•Damage to ventricles (Ischaemic heart disease)

•Hypoxia

•Acidosis

•CCF

•Overdose of some drugs

May be precursor of more serious arrhythmias

Treat cause, closely monitor rhythm and record changes

38

What rhythem

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1st Degree Heart Block

39

1st Degree Heart Block
Clinical Significance

•May be damage to the AV node

•Increased parasympathetic tone on AV Node

•Hypoxia

•Overdose of some drugs (digoxin)

•Usually no serious clinical consequences but note and report rhythm

40

what rhythem

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2nd Degree Heart Block Mobitz Type 1 (Wenckeback)

41

2nd Degree Heart Block Mobitz Type 1 (Wenckeback)

•May be damage to the AV node

•Increased parasympathetic tone on AV Node

•Hypoxia

•Overdose of some drugs (digoxin)

•Inferior acute MI

•May be little or no clinical significance unless rate is slow, when cardiac output may be reduced.

•May progress to complete heart block

42

what rhythem

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2nd Degree Heart Block Type 2

43

2nd Degree Heart Block Type 2

•May be described as 2:1, 3:1 etc

•May be damage to the AV node

•Increased parasympathetic tone on AV Node

•Hypoxia

•Overdose of some drugs (digoxin)

•More serious than type 1 and more likely to progress to complete heart block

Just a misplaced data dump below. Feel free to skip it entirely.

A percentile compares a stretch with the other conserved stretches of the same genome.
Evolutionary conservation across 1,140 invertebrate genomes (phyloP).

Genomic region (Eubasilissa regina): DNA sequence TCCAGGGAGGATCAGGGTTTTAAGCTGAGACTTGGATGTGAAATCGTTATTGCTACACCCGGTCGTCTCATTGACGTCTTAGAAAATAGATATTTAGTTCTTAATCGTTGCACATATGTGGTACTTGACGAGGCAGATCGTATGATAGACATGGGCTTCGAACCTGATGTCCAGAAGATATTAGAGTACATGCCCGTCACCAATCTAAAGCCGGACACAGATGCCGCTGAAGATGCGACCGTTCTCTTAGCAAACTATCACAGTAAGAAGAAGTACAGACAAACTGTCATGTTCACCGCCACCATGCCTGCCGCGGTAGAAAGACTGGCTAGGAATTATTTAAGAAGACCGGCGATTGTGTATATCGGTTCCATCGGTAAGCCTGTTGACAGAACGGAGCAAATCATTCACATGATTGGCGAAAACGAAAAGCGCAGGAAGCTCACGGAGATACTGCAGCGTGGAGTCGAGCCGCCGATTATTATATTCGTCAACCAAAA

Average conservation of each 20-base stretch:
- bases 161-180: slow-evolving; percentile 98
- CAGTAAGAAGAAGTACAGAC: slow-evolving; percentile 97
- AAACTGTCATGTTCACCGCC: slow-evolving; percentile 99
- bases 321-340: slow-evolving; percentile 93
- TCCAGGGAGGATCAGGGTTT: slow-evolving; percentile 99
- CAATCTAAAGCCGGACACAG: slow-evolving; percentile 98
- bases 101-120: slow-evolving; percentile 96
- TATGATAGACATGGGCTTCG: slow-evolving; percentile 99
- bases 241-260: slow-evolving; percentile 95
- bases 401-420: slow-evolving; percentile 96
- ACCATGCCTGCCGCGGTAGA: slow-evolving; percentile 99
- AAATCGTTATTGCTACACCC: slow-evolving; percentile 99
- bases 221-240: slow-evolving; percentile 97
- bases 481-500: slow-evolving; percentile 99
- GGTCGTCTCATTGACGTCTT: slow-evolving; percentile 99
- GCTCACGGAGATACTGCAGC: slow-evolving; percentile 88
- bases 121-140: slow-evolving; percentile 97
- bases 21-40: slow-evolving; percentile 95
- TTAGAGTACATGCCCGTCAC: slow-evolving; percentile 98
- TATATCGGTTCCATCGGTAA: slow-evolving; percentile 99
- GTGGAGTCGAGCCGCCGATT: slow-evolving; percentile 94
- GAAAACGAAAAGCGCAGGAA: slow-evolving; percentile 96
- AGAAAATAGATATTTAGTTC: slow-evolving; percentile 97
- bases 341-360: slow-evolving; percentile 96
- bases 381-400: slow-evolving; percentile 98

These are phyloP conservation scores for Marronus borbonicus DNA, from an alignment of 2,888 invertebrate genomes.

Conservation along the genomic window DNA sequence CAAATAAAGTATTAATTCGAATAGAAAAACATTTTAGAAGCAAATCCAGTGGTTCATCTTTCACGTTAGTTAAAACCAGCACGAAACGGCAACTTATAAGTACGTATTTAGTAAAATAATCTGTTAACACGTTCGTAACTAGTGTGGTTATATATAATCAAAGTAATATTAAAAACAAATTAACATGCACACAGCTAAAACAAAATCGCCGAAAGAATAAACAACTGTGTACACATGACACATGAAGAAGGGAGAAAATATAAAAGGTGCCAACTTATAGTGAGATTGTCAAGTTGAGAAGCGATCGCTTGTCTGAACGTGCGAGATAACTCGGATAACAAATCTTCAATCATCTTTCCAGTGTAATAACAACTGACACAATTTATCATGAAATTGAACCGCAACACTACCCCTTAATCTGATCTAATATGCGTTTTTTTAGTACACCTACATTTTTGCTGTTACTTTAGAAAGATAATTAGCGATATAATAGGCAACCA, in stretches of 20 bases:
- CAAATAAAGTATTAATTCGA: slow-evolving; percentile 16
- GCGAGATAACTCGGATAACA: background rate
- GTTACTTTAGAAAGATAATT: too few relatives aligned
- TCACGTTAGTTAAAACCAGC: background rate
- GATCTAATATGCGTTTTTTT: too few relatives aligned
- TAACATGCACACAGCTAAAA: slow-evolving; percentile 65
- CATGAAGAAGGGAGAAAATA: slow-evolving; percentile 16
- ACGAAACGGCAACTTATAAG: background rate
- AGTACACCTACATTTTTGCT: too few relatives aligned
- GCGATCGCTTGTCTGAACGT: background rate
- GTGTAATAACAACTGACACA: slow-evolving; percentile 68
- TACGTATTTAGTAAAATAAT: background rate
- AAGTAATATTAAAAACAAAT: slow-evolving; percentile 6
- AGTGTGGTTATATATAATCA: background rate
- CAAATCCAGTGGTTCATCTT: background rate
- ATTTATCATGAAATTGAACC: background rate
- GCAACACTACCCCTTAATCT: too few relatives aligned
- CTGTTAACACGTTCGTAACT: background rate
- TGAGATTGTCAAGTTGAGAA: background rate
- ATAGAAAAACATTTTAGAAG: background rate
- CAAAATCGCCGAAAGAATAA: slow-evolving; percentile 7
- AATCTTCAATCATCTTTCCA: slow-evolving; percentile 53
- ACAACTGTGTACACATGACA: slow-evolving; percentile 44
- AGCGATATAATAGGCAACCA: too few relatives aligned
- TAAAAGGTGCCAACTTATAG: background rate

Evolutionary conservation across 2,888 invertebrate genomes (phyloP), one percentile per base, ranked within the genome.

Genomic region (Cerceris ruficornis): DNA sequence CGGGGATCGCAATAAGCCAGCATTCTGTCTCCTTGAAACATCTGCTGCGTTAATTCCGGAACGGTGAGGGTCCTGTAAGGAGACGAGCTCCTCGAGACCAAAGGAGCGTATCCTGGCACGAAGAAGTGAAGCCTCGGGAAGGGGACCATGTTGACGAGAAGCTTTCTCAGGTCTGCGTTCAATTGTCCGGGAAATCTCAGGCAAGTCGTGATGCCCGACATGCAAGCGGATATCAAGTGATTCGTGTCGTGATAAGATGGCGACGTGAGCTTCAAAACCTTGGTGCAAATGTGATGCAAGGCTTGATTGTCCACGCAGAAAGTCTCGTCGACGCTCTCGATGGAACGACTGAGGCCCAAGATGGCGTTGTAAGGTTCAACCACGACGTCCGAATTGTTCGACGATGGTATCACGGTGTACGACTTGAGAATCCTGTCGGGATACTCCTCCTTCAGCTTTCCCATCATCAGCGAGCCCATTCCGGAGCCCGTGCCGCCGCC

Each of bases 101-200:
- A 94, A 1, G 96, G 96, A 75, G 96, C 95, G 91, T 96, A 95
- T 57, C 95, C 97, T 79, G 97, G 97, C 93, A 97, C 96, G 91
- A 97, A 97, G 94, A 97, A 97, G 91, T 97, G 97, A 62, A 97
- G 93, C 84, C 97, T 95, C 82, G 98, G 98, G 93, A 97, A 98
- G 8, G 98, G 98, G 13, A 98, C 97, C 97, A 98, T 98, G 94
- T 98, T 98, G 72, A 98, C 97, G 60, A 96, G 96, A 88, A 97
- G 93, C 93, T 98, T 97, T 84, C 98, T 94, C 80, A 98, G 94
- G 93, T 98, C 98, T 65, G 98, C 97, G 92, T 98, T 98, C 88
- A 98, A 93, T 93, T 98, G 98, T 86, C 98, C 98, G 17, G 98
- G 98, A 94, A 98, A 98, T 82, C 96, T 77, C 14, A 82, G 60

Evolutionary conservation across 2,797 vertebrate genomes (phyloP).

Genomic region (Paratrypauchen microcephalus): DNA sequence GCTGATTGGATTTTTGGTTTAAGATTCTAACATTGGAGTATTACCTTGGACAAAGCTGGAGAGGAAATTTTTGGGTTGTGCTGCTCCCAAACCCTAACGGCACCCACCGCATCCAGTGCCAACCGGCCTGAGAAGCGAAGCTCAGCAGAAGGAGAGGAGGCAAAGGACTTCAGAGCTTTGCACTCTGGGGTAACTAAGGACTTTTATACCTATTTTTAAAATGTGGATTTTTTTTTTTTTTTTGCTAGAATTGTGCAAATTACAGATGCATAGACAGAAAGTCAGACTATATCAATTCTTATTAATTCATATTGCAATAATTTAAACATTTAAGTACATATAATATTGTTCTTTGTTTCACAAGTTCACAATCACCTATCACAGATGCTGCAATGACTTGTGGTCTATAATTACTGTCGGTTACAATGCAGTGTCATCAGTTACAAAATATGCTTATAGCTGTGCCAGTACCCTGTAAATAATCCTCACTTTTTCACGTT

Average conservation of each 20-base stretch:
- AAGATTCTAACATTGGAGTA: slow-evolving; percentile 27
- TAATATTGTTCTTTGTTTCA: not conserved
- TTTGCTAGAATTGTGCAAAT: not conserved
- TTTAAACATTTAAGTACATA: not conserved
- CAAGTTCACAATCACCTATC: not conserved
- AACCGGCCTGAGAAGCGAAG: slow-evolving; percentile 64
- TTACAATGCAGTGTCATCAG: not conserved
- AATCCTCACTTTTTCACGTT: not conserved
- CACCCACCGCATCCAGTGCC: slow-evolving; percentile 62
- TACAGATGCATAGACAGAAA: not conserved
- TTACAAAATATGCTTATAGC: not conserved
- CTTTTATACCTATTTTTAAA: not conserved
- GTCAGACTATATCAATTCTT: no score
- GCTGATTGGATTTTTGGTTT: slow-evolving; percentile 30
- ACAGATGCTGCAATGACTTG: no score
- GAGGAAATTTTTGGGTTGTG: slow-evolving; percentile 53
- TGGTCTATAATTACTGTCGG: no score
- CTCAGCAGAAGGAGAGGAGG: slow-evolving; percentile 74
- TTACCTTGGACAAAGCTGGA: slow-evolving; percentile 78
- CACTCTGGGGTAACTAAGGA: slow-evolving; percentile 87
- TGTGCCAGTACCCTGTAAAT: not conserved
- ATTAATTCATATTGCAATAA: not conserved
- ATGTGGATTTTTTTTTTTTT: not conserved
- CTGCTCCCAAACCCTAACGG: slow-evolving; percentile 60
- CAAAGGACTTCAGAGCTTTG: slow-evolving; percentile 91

44

What Rhythem

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3rd Degree Heart Block (complete)

45

3rd Degree Heart Block (complete)

•Damage to AV Node, Bundle of His or Bundle branches

•Increased parasympathetic tone

•Ventricular rate low causing lowering of cardiac output

•Risk of deterioration to ventricular fibrillation or ventricular standstill

•No specific treatment if asymptomatic

•If hypotensive – atropine

•Oxygen as per guidelines

46

What Rhythem

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Ventricular Tachycardia

47

Ventricular Tachycardia
Clinical Significance

•Damage to conduction pathways

•Damage to ventricles

•Ischaemic heart disease

•Hypoxia

•Acidosis

•Low serum potassium

•Overdose of some drugs

Maybe precursor of ventricular fibrillation

Treat pulseless VT as VF

48

Torsades de pointes

•Form of VT where short periods cause dizziness and loss of consciousness

•Looks similar to VF but characterised by waves that seem to be pointing upwards at one moment and then twisting so that they are pointing downwards for a short spell, then reversed again and so on

•Conventional antiarrhythmic treatment can cause a serious reaction (may convert to VF)